11mems_1_6_f - 2.008 Design & Manufacturing II Spring...

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1 2.008-spring-2004 S.G. Kim 1 2.008 Design & Manufacturing II Spring 2004 MEMS I 2.008-spring-2004 S.G. Kim 2 March 10th ± Ask “Dave” and “Pat” ± Petty money up to $200, Goggles ± Plant tour, April 21, 22, sign up! By 4/2 ± Quiz 1 on March 17 th ± HW#4 due by Monday’s lecture ± 75 minutes (45 min) ± MEMS 1 today 2.008-spring-2004 S.G. Kim 3 Elephant vs. Ant ± Shock and impact ± Scale and form factor ± Load carrying capability ± Spider silk v.s. steel 2.008-spring-2004 S.G. Kim 4 Frog, Water Strider, Gecko 2.008-spring-2004 S.G. Kim http://robotics.eecs.berkeley.edu/~ronf /GECKO/Figures/Hierarchy3.jpg 5 Never try to mimic the nature. e.g. Biomimetic researches. DNA ~2-1/2 nm diameter Things Natural Things Manmade MicroElectroMechanical devices 10 -100 µ m wide Red blood cel s Pol en grain Fly ash ~ 10-20 µ m Atoms of silicon spacing ~tenths of nm Head of a pin 1-2 mm Quantum cor al of 48 iron atoms on copper surface positioned one at a time with an STM tip Cor al diameter 14 nm Human hair ~ 10-50 µ m wide Red blood cel s with white cel ~ 2-5 µ m Ant ~ 5 mm The Scale of Things -- Nanometers and More Dust mite 200 µ m ATP synthase ~10 nm diameter Nanotube electrode Carbon nanotube ~2 nm diameter Nanotube transistor 21 st Century Challenge Combine nanoscale building blocks to make novel functional devices, e.g., a photosynthetic reaction center with integral semiconductor storage The Microworld 0.1 nm 1 nanometer (nm) 0.01 µ m 10 nm 0.1 µ m 100 nm 1 micrometer ( µ m) 0.01 mm 10 µ m 0.1 mm 100 µ m 1 mil imeter (mm) 1 cm 10 mm 10-2 m 10-3 m 10-4 m 10-5 m 10-6 m 10-7 m 10-8 m 10-9 m 10-10 m Visible The Nanoworld 1,000 nanometers = Infrared Ultraviolet Microwave Soft x-ray 1,000,000 nanometers = Zone plate x-ray “lens” Outermost ring spacing ~35 nm Of ice of Basic Energy Sciences Of ice of Science, U.S. DOE Version 03-05-02 DOE 2001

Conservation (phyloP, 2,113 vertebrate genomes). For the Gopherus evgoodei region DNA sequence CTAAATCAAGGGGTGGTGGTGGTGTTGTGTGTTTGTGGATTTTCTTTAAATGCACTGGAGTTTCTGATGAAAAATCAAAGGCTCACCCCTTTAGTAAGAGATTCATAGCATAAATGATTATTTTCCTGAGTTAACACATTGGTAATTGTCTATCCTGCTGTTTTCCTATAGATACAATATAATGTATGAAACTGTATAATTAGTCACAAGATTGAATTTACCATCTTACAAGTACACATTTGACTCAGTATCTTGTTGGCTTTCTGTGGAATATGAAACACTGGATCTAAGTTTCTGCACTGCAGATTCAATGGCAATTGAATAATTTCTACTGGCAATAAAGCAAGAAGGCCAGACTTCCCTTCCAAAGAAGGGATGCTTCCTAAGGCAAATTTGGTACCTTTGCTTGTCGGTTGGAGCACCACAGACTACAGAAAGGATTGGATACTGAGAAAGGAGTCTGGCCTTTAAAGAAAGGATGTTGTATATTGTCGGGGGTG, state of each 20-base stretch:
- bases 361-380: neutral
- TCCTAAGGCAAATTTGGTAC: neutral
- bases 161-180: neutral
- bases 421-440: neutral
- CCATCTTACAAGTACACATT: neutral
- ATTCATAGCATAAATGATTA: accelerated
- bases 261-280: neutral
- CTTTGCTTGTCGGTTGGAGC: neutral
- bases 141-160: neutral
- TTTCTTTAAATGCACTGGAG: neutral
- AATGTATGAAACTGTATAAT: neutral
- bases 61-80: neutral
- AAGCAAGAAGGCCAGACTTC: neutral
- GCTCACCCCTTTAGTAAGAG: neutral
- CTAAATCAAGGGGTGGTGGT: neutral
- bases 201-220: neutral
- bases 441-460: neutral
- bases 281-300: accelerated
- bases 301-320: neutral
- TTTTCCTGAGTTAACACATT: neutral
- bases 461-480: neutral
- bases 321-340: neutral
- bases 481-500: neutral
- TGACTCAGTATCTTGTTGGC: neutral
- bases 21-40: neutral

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2 2.008-spring-2004 S.G. Kim 7 Transition: Micro to Nano ± 20 th Century - Microelectronics and Information Technology ± Semiconductors, computers, and telecommunication ± 21 st Century - Limits of Microsystems Technology --- Nanotechnology ± Moore’s law ± Hard disc drive John Bardeen, Walter Brattain, and Wil iam Shockley at Bel Laboratories, “First Transistor” 2.008-spring-2004 S.G. Kim 8 Moore’s Law Year of introduction Transistors 4004 1971 2,250 8008 1972 2,500 8080 1974 5,000 8086 1978 29,000 286 1982 120,000 386™ 1985 275,000 486™ DX 1989 1,180,000 Pentium® 1993 3,100,000 Pentium II 1997 7,500,000 Pentium III 1999 24,000,000 Pentium 4 2000 42,000,000 The number of transistors per chip doubles every 18 months. – Moore’s Law _ Rock’s Law 2.008-spring-2004 S.G. Kim 9 Microelectronics Technology To meet the Moore’s Law, line width(1/2 pitch) requirement 100 nm 2005 70 nm 2008 50 nm 2011 35 nm 2014 The International Technology Roadmap for Semiconductors, 1999 No solution yet, nanolithography?
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This note was uploaded on 02/23/2012 for the course MECHANICAL 2.008 taught by Professor Jung-hoonchun during the Spring '04 term at MIT.

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11mems_1_6_f - 2.008 Design & Manufacturing II Spring...

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